Thus, Carnegie’s idea of specialization holds only when you are interested in becoming a master of your industry. However, if you are also looking into the future, you will have to diversify. Remember that J.P. Morgan purchased Carnegie Steel Company, allowing him to invest in an area that was completely different from what he used to do – banking.

Need for friends of value

Throughout the book, Andrew Carnegie mentions a wide range of friends, many of whom are influential members of society. He highlights the likes of James Blaine, President Harrison, Matthew Arnold, Judge Mellon, Herbert Spencer, William Gladstone, and Mark Twain. His purpose for cultivating relationships with these individuals was not so that he could name-drop. Rather, he aimed at learning from each one of them.

The author describes his relationships with Herbert Spencer and Mr. Lott, both of whom he mentions he met long before receiving their note of introduction. Besides calling himself one of Spencer’s disciples, he narrates a conversation that they once had. Some readers might find it a bit of a challenge to keep up with the random generation of ideas in this section. All in all, Carnegie still manages to pass his message across. He tells of how Spencer liked stories and was a good laugher. “American stories seemed to please him more than others.” Andrew says that he was able to tell a few of these to get the philosopher to laugh. His main interest was to learn about Western Territories, which had attracted the attention of Europe. In particular, he liked more a story about Texas that Carnegie said.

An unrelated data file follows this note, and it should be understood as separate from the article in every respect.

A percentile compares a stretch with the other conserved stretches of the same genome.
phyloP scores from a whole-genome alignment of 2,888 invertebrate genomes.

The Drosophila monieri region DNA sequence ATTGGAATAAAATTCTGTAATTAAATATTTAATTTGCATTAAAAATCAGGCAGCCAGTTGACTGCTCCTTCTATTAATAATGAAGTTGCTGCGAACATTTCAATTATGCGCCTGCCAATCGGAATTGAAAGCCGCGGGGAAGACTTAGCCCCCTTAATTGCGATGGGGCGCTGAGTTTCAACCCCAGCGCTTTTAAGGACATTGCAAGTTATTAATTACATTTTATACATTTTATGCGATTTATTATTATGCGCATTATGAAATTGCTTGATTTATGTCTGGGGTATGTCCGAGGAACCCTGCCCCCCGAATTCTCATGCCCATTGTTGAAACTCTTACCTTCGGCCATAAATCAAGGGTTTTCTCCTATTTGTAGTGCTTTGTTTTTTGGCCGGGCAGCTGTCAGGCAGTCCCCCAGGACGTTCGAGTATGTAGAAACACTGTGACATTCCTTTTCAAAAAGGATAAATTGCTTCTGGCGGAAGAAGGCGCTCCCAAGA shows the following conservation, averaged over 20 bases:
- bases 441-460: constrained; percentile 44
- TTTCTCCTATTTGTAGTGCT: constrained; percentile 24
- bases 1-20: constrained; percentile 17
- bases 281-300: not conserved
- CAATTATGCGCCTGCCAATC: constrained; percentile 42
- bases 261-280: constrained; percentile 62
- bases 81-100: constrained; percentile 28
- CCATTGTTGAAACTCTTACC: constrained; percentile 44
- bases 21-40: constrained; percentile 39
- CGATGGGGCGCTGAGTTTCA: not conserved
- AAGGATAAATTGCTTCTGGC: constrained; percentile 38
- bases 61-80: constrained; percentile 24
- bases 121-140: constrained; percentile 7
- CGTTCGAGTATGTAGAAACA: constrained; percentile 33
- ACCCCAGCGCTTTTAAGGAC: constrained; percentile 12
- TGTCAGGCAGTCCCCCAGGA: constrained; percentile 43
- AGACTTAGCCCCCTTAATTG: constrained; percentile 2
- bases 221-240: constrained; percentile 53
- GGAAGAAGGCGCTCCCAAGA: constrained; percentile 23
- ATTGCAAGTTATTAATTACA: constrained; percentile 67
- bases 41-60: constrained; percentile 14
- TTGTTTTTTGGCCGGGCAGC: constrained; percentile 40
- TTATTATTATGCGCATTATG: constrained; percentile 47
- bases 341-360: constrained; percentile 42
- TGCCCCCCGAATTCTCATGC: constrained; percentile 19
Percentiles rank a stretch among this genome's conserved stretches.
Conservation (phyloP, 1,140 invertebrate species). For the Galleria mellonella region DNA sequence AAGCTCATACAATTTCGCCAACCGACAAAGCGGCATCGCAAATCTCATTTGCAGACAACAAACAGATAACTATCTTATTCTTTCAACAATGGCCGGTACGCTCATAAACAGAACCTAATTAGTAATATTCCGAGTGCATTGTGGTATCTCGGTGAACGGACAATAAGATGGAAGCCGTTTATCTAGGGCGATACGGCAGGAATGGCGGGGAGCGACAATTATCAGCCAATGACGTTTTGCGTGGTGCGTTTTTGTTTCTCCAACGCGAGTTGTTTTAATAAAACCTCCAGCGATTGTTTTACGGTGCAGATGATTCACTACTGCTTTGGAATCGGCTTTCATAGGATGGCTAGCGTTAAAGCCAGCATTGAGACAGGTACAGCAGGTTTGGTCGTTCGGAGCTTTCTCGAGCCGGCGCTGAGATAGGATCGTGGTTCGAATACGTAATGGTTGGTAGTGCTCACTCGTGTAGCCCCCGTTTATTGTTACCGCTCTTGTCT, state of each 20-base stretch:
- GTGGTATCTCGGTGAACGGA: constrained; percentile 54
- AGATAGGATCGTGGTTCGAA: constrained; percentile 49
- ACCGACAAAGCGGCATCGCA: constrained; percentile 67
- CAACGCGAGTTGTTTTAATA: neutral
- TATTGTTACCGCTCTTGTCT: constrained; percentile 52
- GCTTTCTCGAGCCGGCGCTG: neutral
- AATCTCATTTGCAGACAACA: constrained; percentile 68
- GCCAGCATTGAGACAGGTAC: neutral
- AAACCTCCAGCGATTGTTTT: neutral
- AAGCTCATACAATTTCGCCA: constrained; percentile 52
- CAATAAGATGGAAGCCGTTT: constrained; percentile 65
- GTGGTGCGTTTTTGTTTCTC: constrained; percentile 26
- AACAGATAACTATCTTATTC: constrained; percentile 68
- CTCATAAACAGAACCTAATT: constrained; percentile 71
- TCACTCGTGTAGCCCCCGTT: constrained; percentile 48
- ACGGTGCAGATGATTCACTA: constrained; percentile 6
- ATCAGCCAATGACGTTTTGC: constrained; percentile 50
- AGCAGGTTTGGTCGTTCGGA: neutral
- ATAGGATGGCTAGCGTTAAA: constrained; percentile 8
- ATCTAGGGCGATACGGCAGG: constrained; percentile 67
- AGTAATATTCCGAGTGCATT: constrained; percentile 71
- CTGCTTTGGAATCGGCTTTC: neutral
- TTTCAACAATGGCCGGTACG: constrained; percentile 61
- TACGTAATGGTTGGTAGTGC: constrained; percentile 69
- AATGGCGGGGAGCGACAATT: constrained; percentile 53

Clearly, the above excerpt goes a long way in portraying Andrew Carnegie as a great storyteller. Some may argue that the author wanted to create a positive image of himself by making such a portrayal. However, that is not entirely true. Even following through the book from the first to the last chapters, are numerous story-telling instances.

In the current social media era, where it is easy to make friends on Facebook and other popular platforms, it is critical that we be able to keep the right circle of friends. Carnegie teaches us not to be lured by the desire to just have many people we call friends. Rather, they ought to be people who add real value to our lives.

Emotions and business

Emotions are powerful. They define you as a human being. It is humane to be happy, sad or angry. The only challenge arises when your moods begin to get in the way of your business operations and personal life. Carnegie advises young people that it is possible to take charge of the mind, just like the body, and decide the mood of the day.